Kidnapping: Stockholm Sade.

As if it mattered if they died or lived. Nobody knew where they were or what was happening. Unlike previous kidnappings where the relatives and loved ones were “carried along” right from the start, this gang of wannabes were intent on prolonging the suspense of the evil they had done. They were quite enthusiastic about how easy it had been for them to snatch the children of a man of God right from under God’s very nose. At least, to them, the cathedral where our father officiated among other Fathers, in the name of The Father, was the very nose of God The Father. And what a feat! Such an accomplishment at such a young age! What glorious execution! They, with mere cunning and without arms had pulled off the impossible. They would revel.

And they did. For three and half days.

By the night of the fourth day, the lanky one that was looked to as the leader was finally ready to demand a ransom. Amidst their celebrations and rejoicing, there had been snatches of conversations on who would make the call and how much they would demand. Again, evidence of their baby wetness in the kidnapping business. Fine details like that would have been sorted pre-capture by the experts. Finer details like pick-up point for the ransom, where the loot would be shared and in what ratio and what to do with the captives were things I was certain this group of four had not even gotten round to thinking about.

And from the looks of things, they would fight. Terribly.

“Bring the phone. We should call now.”

“What amount will we demand? We need money o.”

They were making effort to speak English. To impress us. It was hilarious. But did I dare laugh? Were they so ignorant of sound and distance that they imagined we had not heard their exclamations in concentrated Yoruba during their praises to Eledumare for granting them success in their first venture? Or do they think I did not boil with rage at their reference to Timi’s budding breasts? They thought calling them unripe oranges was funny. I winced at the panic in her eyes as she crossed her thin arms across her chest.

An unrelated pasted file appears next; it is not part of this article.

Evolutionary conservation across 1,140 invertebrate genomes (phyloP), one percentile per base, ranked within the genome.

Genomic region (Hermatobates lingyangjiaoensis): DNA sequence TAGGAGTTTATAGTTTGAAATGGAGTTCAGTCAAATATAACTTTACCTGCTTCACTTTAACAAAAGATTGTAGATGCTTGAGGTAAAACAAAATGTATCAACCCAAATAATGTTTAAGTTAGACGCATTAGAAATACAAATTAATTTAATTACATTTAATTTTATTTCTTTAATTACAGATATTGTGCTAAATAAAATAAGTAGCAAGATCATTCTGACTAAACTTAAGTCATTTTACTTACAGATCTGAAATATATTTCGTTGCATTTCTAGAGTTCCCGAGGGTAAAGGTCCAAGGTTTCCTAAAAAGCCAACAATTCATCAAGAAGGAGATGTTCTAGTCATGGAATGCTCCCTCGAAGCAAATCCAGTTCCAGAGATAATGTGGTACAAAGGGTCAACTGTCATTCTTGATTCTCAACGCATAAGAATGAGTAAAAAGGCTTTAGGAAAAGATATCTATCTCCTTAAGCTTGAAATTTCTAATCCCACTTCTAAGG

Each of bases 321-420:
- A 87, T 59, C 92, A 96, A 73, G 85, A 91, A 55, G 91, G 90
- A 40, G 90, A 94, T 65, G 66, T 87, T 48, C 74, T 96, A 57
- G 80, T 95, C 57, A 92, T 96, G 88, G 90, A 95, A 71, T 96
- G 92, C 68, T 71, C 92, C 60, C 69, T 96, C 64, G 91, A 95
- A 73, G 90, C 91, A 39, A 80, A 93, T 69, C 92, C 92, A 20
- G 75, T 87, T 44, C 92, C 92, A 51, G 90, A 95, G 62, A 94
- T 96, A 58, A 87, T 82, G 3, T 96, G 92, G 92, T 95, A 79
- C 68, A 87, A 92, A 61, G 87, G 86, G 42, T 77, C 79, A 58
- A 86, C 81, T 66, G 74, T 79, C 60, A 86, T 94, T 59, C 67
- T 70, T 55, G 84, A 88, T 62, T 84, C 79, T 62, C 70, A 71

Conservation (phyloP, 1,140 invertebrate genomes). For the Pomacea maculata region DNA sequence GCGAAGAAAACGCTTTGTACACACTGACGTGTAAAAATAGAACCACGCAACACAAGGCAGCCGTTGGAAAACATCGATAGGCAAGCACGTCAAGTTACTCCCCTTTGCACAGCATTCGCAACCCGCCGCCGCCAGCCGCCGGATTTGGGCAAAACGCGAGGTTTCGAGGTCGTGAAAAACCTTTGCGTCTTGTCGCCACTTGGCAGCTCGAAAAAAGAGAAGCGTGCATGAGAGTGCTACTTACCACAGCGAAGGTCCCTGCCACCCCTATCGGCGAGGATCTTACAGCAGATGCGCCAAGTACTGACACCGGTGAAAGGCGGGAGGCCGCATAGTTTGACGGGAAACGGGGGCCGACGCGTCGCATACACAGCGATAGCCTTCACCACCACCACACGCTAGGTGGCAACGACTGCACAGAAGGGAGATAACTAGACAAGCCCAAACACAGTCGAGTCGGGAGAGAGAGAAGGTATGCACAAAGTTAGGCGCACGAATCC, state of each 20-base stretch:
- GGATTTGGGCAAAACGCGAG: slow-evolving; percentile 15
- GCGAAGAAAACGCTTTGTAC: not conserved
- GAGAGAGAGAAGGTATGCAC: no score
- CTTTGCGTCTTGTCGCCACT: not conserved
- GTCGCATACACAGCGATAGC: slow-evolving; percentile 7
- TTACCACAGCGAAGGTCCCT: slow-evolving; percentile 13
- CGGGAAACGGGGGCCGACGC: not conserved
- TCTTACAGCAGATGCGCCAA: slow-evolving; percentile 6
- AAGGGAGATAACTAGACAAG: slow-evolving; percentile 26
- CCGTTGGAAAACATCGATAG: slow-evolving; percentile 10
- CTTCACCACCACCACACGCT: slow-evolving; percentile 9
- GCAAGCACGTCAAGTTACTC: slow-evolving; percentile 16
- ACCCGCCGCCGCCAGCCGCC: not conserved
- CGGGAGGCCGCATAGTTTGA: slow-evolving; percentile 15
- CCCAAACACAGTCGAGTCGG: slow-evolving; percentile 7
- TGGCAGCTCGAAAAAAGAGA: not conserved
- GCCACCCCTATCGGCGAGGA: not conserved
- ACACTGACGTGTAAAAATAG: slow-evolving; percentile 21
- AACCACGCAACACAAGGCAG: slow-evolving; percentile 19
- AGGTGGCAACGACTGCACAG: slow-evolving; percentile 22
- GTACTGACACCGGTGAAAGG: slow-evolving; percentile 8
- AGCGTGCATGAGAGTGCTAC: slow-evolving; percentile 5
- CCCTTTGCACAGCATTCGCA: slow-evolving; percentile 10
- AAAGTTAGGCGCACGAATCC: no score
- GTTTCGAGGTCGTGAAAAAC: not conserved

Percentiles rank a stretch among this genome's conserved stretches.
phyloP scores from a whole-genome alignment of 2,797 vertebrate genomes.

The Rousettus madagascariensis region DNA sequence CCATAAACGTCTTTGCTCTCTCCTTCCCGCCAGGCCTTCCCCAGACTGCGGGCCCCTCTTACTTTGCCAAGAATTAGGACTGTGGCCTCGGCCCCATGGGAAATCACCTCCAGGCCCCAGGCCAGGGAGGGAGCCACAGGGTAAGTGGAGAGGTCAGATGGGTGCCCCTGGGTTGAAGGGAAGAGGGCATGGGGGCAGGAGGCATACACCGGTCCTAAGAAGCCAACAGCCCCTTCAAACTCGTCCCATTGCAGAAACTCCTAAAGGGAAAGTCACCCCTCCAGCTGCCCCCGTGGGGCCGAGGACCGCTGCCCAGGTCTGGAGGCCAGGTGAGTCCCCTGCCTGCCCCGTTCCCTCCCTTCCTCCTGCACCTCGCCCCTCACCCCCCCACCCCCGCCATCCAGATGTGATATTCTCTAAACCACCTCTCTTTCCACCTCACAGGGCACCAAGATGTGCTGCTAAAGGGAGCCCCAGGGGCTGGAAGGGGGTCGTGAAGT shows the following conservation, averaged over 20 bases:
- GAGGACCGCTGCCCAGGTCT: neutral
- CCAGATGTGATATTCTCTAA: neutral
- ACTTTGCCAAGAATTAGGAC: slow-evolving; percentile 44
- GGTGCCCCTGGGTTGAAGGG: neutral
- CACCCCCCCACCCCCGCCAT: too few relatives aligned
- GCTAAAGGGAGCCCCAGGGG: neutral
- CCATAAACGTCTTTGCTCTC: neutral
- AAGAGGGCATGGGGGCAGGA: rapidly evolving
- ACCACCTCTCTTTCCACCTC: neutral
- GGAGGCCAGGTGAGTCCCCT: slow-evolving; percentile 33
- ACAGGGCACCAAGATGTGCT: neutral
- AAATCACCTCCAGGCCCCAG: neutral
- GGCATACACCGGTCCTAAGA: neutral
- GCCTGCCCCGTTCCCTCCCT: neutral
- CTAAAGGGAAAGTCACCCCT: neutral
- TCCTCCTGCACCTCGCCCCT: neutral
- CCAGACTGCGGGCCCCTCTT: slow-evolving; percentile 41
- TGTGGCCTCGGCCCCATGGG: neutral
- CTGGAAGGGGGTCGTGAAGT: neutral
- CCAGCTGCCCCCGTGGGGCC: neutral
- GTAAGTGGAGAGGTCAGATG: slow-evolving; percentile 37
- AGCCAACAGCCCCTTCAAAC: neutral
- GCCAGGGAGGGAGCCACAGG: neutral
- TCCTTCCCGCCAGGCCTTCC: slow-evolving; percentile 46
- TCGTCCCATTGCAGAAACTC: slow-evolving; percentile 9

“One million for the four of them is enough. We are not greedy.”

And they started laughing. Hitting one another’s backs and running into walls and nearby structures, typical comics of the African laugh-on-the-run style. I felt like joining them, only to laugh at their stupidity though. Not greedy? Who cared? If you weren’t, you would have settled for just one child of Father Surulere, instead of the four.

“But, we dey hunger oh. You sure say one milla go cut am?”

The biggest of them, let’s call him Biggy, was not able to convey his need for more naira notes in the pretend English they were desperately holding on to. He had the biggest tummy of them all, literally and figuratively. In the days they had spent captive, Biggy was the first to complain of hunger. He would jerk up from whatever position he was in, tilt his head back and shout, “Ebi oh!!!” (Hunger oh!!!), as if calling upon a god to save him from distress. He would proceed to gather ingredients, pots and plates and set them to cooking.

And he would talk, whistle, sing, laugh and do everything possible to ensure a significant volume of his saliva formed part of the recipe.

Biggy was also the one ready for the next venture without having even resolved the very first one. His bulging eyes were like those cartoon characters with currency signs in their eyes, jaws ajar and slobbering all over a fantasy of wealth.

“There is four of us. There is four of them. Why do we no ask for four million?”

That was the only lady among them, Sade. She thought herself a better leader than Lanky. And if I was to vote, I would give her all my support. Her math skills were top-notch, and her command of English was killing… literally. She could stand up to any of them and win in a tussle. And her beauty was to die for. Don’t ask me why or how. I was being observant of my environment and taking note of special details like the mole just behind her left ear, her split lower, luscious lip bravely fighting the Harmattan and the slightly larger left breast that jiggled when she walked, or better put as bounced.

And I found myself bopping along to the bouncing. If Stockholm was going to lay hold on me, it had better chances of doing that through her left hemithorax.

To be continued…

About the Author


Eunice is a medical doctor, writer and photographer whose love for art compliments her dedication to health and science. She is interested in communicating health related issues in the simplest, yet artistic form and generally improving health status through awareness.

Leave a Reply

This site uses Akismet to reduce spam. Learn how your comment data is processed.

You may also like these

%d bloggers like this: